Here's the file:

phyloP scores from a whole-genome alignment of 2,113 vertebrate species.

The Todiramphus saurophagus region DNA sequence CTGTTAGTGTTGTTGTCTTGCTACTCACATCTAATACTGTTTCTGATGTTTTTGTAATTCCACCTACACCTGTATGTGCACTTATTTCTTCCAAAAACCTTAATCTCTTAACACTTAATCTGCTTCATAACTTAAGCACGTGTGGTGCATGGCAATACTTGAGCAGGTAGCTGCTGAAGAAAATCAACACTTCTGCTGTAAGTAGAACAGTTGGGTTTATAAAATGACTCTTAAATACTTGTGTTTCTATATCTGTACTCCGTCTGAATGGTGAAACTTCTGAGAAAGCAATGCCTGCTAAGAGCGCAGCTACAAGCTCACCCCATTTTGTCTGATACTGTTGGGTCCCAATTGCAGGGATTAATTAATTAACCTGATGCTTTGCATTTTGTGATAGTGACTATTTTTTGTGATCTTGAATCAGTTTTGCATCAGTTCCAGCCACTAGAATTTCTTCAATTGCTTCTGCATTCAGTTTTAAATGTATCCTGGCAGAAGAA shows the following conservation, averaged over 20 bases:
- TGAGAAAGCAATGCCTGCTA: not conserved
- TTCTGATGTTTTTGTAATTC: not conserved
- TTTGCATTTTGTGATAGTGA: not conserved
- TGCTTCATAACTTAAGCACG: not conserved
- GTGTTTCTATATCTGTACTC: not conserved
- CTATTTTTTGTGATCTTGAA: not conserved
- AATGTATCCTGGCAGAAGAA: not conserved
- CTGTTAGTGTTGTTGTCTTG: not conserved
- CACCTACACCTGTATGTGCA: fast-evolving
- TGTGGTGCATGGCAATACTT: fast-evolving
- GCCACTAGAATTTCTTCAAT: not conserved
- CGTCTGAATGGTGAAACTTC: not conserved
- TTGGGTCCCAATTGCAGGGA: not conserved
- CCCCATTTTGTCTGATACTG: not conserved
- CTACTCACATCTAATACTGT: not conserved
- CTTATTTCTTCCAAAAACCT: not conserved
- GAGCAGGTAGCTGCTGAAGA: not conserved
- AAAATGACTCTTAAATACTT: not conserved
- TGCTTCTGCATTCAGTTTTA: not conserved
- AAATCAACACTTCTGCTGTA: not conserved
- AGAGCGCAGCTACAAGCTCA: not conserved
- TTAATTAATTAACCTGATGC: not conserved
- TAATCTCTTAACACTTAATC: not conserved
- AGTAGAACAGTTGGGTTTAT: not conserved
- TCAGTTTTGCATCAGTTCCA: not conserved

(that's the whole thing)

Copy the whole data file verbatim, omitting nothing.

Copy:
phyloP scores from a whole-genome alignment of 2,113 vertebrate species.

The Todiramphus saurophagus region DNA sequence CTGTTAGTGTTGTTGTCTTGCTACTCACATCTAATACTGTTTCTGATGTTTTTGTAATTCCACCTACACCTGTATGTGCACTTATTTCTTCCAAAAACCTTAATCTCTTAACACTTAATCTGCTTCATAACTTAAGCACGTGTGGTGCATGGCAATACTTGAGCAGGTAGCTGCTGAAGAAAATCAACACTTCTGCTGTAAGTAGAACAGTTGGGTTTATAAAATGACTCTTAAATACTTGTGTTTCTATATCTGTACTCCGTCTGAATGGTGAAACTTCTGAGAAAGCAATGCCTGCTAAGAGCGCAGCTACAAGCTCACCCCATTTTGTCTGATACTGTTGGGTCCCAATTGCAGGGATTAATTAATTAACCTGATGCTTTGCATTTTGTGATAGTGACTATTTTTTGTGATCTTGAATCAGTTTTGCATCAGTTCCAGCCACTAGAATTTCTTCAATTGCTTCTGCATTCAGTTTTAAATGTATCCTGGCAGAAGAA shows the following conservation, averaged over 20 bases:
- TGAGAAAGCAATGCCTGCTA: not conserved
- TTCTGATGTTTTTGTAATTC: not conserved
- TTTGCATTTTGTGATAGTGA: not conserved
- TGCTTCATAACTTAAGCACG: not conserved
- GTGTTTCTATATCTGTACTC: not conserved
- CTATTTTTTGTGATCTTGAA: not conserved
- AATGTATCCTGGCAGAAGAA: not conserved
- CTGTTAGTGTTGTTGTCTTG: not conserved
- CACCTACACCTGTATGTGCA: fast-evolving
- TGTGGTGCATGGCAATACTT: fast-evolving
- GCCACTAGAATTTCTTCAAT: not conserved
- CGTCTGAATGGTGAAACTTC: not conserved
- TTGGGTCCCAATTGCAGGGA: not conserved
- CCCCATTTTGTCTGATACTG: not conserved
- CTACTCACATCTAATACTGT: not conserved
- CTTATTTCTTCCAAAAACCT: not conserved
- GAGCAGGTAGCTGCTGAAGA: not conserved
- AAAATGACTCTTAAATACTT: not conserved
- TGCTTCTGCATTCAGTTTTA: not conserved
- AAATCAACACTTCTGCTGTA: not conserved
- AGAGCGCAGCTACAAGCTCA: not conserved
- TTAATTAATTAACCTGATGC: not conserved
- TAATCTCTTAACACTTAATC: not conserved
- AGTAGAACAGTTGGGTTTAT: not conserved
- TCAGTTTTGCATCAGTTCCA: not conserved